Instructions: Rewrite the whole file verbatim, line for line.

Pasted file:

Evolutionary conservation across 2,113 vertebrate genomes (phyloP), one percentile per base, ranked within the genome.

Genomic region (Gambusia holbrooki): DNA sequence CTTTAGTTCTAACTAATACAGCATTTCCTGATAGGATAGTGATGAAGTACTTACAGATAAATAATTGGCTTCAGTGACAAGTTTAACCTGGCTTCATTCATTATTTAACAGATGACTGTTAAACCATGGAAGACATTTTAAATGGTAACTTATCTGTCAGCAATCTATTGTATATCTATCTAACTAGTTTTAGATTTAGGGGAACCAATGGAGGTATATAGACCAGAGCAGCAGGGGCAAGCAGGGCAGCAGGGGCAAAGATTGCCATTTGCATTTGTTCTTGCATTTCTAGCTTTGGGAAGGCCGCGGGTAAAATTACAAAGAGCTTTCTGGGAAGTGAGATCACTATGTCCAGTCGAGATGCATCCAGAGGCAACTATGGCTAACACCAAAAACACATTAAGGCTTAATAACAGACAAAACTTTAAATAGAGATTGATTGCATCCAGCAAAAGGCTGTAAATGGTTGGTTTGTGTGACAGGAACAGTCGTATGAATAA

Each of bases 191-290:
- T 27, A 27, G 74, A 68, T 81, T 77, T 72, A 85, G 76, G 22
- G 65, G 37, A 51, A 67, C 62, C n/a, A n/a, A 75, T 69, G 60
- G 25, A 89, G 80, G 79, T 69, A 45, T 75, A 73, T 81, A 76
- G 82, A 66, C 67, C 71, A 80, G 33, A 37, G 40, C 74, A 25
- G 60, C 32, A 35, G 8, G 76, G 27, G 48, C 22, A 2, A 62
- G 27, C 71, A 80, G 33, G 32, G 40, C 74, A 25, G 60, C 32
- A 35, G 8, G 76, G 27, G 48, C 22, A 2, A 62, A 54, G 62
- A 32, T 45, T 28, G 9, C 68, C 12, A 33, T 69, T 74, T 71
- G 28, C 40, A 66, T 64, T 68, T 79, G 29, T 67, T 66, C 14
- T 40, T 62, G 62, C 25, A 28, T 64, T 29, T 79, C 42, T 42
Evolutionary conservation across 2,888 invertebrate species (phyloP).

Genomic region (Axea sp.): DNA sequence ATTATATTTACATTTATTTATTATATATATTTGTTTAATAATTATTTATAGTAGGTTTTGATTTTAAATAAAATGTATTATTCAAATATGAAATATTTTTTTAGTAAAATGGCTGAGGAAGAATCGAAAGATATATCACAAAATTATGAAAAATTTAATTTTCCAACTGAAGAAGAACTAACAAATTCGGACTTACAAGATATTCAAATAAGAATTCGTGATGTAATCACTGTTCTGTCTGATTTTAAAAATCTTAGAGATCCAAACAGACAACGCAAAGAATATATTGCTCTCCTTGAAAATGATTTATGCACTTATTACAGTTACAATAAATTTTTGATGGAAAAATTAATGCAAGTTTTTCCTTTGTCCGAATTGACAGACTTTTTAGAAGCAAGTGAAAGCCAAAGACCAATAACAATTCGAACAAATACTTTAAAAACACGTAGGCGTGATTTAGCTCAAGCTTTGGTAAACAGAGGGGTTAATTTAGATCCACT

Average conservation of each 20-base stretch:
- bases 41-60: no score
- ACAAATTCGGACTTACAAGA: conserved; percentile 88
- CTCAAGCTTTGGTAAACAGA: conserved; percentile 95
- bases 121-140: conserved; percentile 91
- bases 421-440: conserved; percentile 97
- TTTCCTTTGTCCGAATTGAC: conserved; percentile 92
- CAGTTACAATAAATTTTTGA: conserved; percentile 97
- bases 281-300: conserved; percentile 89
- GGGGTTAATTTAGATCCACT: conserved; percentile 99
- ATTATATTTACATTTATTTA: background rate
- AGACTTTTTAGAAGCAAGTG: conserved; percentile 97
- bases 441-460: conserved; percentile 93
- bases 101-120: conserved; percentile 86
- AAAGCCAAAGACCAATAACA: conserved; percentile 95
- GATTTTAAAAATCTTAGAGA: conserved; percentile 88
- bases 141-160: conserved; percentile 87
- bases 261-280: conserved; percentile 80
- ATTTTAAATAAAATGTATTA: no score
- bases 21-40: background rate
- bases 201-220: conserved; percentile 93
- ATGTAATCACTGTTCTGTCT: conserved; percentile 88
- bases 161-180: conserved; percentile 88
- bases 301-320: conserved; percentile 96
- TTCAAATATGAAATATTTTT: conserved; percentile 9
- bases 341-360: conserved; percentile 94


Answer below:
Evolutionary conservation across 2,113 vertebrate genomes (phyloP), one percentile per base, ranked within the genome.

Genomic region (Gambusia holbrooki): DNA sequence CTTTAGTTCTAACTAATACAGCATTTCCTGATAGGATAGTGATGAAGTACTTACAGATAAATAATTGGCTTCAGTGACAAGTTTAACCTGGCTTCATTCATTATTTAACAGATGACTGTTAAACCATGGAAGACATTTTAAATGGTAACTTATCTGTCAGCAATCTATTGTATATCTATCTAACTAGTTTTAGATTTAGGGGAACCAATGGAGGTATATAGACCAGAGCAGCAGGGGCAAGCAGGGCAGCAGGGGCAAAGATTGCCATTTGCATTTGTTCTTGCATTTCTAGCTTTGGGAAGGCCGCGGGTAAAATTACAAAGAGCTTTCTGGGAAGTGAGATCACTATGTCCAGTCGAGATGCATCCAGAGGCAACTATGGCTAACACCAAAAACACATTAAGGCTTAATAACAGACAAAACTTTAAATAGAGATTGATTGCATCCAGCAAAAGGCTGTAAATGGTTGGTTTGTGTGACAGGAACAGTCGTATGAATAA

Each of bases 191-290:
- T 27, A 27, G 74, A 68, T 81, T 77, T 72, A 85, G 76, G 22
- G 65, G 37, A 51, A 67, C 62, C n/a, A n/a, A 75, T 69, G 60
- G 25, A 89, G 80, G 79, T 69, A 45, T 75, A 73, T 81, A 76
- G 82, A 66, C 67, C 71, A 80, G 33, A 37, G 40, C 74, A 25
- G 60, C 32, A 35, G 8, G 76, G 27, G 48, C 22, A 2, A 62
- G 27, C 71, A 80, G 33, G 32, G 40, C 74, A 25, G 60, C 32
- A 35, G 8, G 76, G 27, G 48, C 22, A 2, A 62, A 54, G 62
- A 32, T 45, T 28, G 9, C 68, C 12, A 33, T 69, T 74, T 71
- G 28, C 40, A 66, T 64, T 68, T 79, G 29, T 67, T 66, C 14
- T 40, T 62, G 62, C 25, A 28, T 64, T 29, T 79, C 42, T 42
Evolutionary conservation across 2,888 invertebrate species (phyloP).

Genomic region (Axea sp.): DNA sequence ATTATATTTACATTTATTTATTATATATATTTGTTTAATAATTATTTATAGTAGGTTTTGATTTTAAATAAAATGTATTATTCAAATATGAAATATTTTTTTAGTAAAATGGCTGAGGAAGAATCGAAAGATATATCACAAAATTATGAAAAATTTAATTTTCCAACTGAAGAAGAACTAACAAATTCGGACTTACAAGATATTCAAATAAGAATTCGTGATGTAATCACTGTTCTGTCTGATTTTAAAAATCTTAGAGATCCAAACAGACAACGCAAAGAATATATTGCTCTCCTTGAAAATGATTTATGCACTTATTACAGTTACAATAAATTTTTGATGGAAAAATTAATGCAAGTTTTTCCTTTGTCCGAATTGACAGACTTTTTAGAAGCAAGTGAAAGCCAAAGACCAATAACAATTCGAACAAATACTTTAAAAACACGTAGGCGTGATTTAGCTCAAGCTTTGGTAAACAGAGGGGTTAATTTAGATCCACT

Average conservation of each 20-base stretch:
- bases 41-60: no score
- ACAAATTCGGACTTACAAGA: conserved; percentile 88
- CTCAAGCTTTGGTAAACAGA: conserved; percentile 95
- bases 121-140: conserved; percentile 91
- bases 421-440: conserved; percentile 97
- TTTCCTTTGTCCGAATTGAC: conserved; percentile 92
- CAGTTACAATAAATTTTTGA: conserved; percentile 97
- bases 281-300: conserved; percentile 89
- GGGGTTAATTTAGATCCACT: conserved; percentile 99
- ATTATATTTACATTTATTTA: background rate
- AGACTTTTTAGAAGCAAGTG: conserved; percentile 97
- bases 441-460: conserved; percentile 93
- bases 101-120: conserved; percentile 86
- AAAGCCAAAGACCAATAACA: conserved; percentile 95
- GATTTTAAAAATCTTAGAGA: conserved; percentile 88
- bases 141-160: conserved; percentile 87
- bases 261-280: conserved; percentile 80
- ATTTTAAATAAAATGTATTA: no score
- bases 21-40: background rate
- bases 201-220: conserved; percentile 93
- ATGTAATCACTGTTCTGTCT: conserved; percentile 88
- bases 161-180: conserved; percentile 88
- bases 301-320: conserved; percentile 96
- TTCAAATATGAAATATTTTT: conserved; percentile 9
- bases 341-360: conserved; percentile 94